ESF No. 2 on Sierra Magazine’s ‘Cool Schools’ List for 2016
Improvements in water, innovation, planning and fossil-fuel divestment push College up 102 spots from last year
ESF is ranked among the nation's top "Cool Schools" by Sierra magazine, the national magazine of the Sierra Club. In a list made public today (Sept. 6, 2016), Sierra puts the college at Number 2 among 200 schools surveyed.
"These are the colleges working hardest to protect the planet in 2016," the magazine says in its September/October issue.
The ranking comes just two months after ESF earned a STARS Gold Rating in recognition of its sustainability efforts from the Association for the Advancement of Sustainability in Higher Education (AASHE). The Gold Rating is the second-highest distinction in the STARS system and ESF's score puts it among the top 15 performing colleges and universities nationally.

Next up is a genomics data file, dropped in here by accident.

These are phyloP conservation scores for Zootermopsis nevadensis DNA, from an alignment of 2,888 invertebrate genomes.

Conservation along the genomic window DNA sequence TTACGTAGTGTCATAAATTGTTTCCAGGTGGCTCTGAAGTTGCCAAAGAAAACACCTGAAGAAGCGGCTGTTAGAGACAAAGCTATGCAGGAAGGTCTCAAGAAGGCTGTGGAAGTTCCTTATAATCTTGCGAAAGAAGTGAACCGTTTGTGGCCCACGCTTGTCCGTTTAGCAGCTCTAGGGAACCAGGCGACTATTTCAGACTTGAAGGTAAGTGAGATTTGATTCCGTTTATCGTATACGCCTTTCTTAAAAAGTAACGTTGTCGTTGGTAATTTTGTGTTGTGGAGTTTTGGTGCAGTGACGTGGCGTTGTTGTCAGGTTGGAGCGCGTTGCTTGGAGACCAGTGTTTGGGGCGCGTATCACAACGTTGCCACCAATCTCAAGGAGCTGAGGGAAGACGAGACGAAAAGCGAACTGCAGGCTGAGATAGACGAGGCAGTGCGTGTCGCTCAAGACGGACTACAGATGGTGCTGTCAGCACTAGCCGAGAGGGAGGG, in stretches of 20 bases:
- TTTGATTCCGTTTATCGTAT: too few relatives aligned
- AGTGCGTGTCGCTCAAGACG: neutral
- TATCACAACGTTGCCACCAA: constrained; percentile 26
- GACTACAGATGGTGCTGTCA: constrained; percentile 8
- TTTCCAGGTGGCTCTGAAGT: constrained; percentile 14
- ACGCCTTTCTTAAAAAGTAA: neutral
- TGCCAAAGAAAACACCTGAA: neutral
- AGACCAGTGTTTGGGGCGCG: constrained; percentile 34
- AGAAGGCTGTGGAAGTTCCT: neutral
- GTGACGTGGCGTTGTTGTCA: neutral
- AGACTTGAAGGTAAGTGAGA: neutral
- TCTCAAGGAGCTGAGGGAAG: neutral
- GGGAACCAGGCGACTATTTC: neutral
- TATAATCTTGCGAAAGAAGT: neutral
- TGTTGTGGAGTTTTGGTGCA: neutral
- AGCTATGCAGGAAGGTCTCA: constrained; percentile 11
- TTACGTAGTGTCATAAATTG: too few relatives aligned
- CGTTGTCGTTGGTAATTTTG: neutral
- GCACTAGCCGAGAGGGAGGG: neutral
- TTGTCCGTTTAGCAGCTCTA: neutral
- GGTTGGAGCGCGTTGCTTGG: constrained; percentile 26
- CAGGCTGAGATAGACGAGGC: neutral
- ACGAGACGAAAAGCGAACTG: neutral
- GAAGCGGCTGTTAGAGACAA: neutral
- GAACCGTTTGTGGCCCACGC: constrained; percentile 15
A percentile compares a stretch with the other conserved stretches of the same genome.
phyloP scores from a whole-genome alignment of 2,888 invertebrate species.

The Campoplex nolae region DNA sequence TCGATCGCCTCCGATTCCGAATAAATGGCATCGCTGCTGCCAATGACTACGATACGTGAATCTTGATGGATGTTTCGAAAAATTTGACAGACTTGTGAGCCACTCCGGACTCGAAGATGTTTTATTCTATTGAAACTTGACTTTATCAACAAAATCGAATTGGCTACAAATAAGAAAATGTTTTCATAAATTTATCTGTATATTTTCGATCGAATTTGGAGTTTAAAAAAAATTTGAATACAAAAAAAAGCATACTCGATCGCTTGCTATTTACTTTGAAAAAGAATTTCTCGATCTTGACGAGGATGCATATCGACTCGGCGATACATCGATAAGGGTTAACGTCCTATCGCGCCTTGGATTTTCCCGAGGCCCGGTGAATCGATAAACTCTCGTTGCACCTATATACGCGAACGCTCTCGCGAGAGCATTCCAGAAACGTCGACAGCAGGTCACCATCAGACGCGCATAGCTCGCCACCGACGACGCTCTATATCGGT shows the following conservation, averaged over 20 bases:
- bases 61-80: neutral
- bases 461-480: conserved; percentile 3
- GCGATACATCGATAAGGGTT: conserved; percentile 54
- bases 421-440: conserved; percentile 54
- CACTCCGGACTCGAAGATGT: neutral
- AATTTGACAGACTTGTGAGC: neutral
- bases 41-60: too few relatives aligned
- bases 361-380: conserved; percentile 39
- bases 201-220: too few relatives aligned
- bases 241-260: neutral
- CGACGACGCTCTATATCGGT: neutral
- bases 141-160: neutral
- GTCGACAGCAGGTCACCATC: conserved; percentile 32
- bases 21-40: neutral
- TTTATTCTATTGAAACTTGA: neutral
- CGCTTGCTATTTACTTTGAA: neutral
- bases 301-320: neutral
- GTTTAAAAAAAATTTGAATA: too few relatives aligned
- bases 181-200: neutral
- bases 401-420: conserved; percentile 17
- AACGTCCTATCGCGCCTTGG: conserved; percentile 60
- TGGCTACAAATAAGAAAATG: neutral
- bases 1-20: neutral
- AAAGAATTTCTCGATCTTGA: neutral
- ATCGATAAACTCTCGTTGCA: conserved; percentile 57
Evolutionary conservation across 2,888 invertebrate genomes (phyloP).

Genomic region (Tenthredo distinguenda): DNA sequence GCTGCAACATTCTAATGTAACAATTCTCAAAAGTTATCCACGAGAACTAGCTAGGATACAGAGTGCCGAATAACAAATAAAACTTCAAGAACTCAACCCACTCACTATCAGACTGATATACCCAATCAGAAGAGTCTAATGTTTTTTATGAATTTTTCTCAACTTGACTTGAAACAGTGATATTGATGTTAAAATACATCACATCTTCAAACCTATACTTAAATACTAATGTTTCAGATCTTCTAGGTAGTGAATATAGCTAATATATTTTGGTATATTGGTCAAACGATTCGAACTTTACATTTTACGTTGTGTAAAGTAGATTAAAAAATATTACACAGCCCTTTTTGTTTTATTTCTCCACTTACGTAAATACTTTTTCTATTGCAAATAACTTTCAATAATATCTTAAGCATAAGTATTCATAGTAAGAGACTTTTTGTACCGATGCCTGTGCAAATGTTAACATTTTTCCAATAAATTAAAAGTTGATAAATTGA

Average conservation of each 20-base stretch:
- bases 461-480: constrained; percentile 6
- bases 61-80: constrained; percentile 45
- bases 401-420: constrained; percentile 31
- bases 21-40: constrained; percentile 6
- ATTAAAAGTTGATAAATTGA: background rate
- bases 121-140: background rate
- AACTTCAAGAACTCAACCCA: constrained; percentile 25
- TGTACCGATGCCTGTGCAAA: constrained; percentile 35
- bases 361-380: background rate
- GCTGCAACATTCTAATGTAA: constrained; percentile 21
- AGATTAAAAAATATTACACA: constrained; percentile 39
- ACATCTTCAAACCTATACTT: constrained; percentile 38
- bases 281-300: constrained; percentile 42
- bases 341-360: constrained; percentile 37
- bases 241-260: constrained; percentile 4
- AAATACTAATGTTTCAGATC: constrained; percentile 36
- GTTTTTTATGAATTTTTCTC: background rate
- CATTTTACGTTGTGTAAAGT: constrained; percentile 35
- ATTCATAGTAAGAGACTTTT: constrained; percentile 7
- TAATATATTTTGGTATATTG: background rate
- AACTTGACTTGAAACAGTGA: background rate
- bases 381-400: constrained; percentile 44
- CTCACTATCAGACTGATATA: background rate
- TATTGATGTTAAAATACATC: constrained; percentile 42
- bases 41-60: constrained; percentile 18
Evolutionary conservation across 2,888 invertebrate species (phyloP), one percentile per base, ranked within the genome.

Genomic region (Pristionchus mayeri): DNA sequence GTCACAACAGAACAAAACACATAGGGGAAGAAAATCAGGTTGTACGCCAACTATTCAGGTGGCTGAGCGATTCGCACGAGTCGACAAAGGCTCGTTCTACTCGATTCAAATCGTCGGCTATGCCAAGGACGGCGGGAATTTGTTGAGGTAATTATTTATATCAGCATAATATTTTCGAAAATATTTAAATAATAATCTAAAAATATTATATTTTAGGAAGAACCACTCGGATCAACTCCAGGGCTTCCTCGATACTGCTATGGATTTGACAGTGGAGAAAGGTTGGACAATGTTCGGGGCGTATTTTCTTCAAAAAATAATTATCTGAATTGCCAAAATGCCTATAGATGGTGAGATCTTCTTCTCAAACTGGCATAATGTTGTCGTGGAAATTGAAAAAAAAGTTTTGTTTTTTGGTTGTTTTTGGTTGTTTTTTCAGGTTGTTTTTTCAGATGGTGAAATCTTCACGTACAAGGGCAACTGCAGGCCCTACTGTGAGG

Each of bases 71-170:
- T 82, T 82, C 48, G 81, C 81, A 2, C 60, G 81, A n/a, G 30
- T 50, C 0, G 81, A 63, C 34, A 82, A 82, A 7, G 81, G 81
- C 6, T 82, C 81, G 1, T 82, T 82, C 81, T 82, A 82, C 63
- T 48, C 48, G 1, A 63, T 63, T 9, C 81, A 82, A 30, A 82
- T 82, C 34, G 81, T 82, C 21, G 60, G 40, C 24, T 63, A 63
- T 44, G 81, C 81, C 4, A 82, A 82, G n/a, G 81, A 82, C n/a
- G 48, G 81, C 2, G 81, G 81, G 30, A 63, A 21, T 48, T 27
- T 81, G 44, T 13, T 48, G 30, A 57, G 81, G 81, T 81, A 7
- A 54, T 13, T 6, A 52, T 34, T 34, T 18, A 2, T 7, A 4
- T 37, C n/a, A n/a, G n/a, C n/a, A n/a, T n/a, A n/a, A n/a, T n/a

In the Sierra survey, ESF scored 735.23 points out of 1,000, second only to the College of the Atlantic in Bar Harbor, Maine, which scored 783.41.
In describing the accomplishment, the magazine states, "It's surprising that SUNY-ESF hasn't breached Sierra's top 10 before now, considering its name. This upstate school leaped 102 spots from its place in last year's ranking, improving markedly in the categories of water, innovation, and planning. Many students are engaged in campus greening efforts, and 25 percent of classes are sustainability-related, netting SUNY-ESF a high academics score, too. Clinching its rise, the school announced last December that it would no longer include fossil fuel companies in its endowment portfolio."